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Hazard, H. W. (ed.) / Volume III: The fourteenth and fifteenth centuries
(1975)

XII: The Spanish and Portuguese reconquest, 1095-1492,   pp. 396-456 PDF (13.3 MB)


Page 403

Ch. XII SPANISH AND PORTUGUESE RECONQUEST 403 
and the urban militias of the newly colonized towns and castles, averted
disaster on the frontier. 
 It was in Urraca's troubled reign (1109—1126) that Leon-Castile, for
the first time since the days of Ferdinand I, lost the leadership of the
reconquest, which passed eastward to Aragon, a state which had existed only
since 1035 but whose rulers had long been pressing the anti-Moorish war against
the Taifas of Lerida and Saragossa. King Ramiro I (1035—1063) had died
fighting the allied Saragossans and Castilians at Graus in an effort to move
down the Cinca valley to the Ebro. Sancho Ramirez I (1063—1094), fearing
imperial Leonese Castilian domination, had tried the radical expedient of
enlisting papal, French, and Catalan collaboration for a kind of proto-crusade;
and when this failed at Barbastro (1064-1065), he made Aragon a fief of the
papacy (1068) so as to give his kingdom's independence a papal shield. In
1076 Sancho further strengthened himself by becom ing king of Navarre. Fighting
continuously against the Moors on the line of the Cinca river, he took Estada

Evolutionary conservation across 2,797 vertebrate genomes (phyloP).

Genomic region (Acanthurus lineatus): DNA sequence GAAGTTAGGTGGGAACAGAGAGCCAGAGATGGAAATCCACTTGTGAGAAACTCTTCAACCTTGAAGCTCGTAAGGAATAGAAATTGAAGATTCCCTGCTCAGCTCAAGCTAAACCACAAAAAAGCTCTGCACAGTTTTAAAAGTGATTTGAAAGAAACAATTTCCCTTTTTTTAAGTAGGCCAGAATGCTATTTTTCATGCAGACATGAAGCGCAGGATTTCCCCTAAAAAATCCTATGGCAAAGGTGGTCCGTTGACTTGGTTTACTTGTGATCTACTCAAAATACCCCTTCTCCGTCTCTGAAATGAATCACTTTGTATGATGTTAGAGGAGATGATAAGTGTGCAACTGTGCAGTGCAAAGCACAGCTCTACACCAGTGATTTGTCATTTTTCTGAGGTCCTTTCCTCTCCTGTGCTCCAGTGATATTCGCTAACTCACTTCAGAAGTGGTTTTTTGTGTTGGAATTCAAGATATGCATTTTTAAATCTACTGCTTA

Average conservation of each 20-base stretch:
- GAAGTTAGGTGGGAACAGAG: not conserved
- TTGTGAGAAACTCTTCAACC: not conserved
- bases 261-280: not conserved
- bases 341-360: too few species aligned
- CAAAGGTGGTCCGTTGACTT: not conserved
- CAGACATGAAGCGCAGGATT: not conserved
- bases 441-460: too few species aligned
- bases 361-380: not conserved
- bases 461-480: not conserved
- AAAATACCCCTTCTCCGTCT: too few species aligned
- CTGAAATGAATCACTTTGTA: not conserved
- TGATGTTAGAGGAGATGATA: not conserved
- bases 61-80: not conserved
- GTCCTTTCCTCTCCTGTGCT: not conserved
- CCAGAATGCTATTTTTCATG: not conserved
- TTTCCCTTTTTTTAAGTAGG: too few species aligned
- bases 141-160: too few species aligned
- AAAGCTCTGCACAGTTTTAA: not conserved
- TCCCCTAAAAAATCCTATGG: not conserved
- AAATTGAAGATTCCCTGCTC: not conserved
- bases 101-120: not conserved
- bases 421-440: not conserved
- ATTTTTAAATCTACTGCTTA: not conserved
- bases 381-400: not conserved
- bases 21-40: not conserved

(1087) and Monzón (1089) and built the fortress of El Castellar threatening
Saragossa; but in 1094, when besieging Huesca, he was fatally wounded by
an arrow. His son Peter I (1094—1104), who defeated a Saragossan-Castilian
relief force at Alcoraz and then compelled Huesca to surrender (1096), also
regained Barbastro of bloody memory (1100). In 1101 Peter took the cross,
the first Iberian sovereign to do so, enlisted French knights for an attack
on Saragossa, and in his last years was constructing just outside the latter
city, as a prelude to its invest ment, a fortress significantly called Juslibol
(i.e., Deus le veult, the war cry of Clermont). 
 When Alfonso the Warrior (el Batallador, 1104—1134) came to the Aragonese-Navarrese
throne, he naturally continued this expansionist policy by occupying additional
towns and territories on the left bank of the Ebro in the Cinco Villas district
above Saragossa, and else where. Plunged from 1110 into the troubles with
Urraca and the Leonese-Castilian civil wars, the king came home in 1117 still
cling ing to the imperial title, the symbol of leadership in the reconquest,
that his marriage had brought him. Thus Hispanic imperial tradition, familial
pursuit of the reconquest in association with the papacy and the crusading
movement, and a warlike, religious temperament all entered into his career
as a reconquistador. 
 After leading the Aragonese-Navarrese forces across the Ebro to take Belchite,
Aifonso I pushed preparations for an authentic crusade against Saragossa.
A council held at Toulouse in January 1118 and attended by the archbishops
of Aries and Auch as well as numerous 


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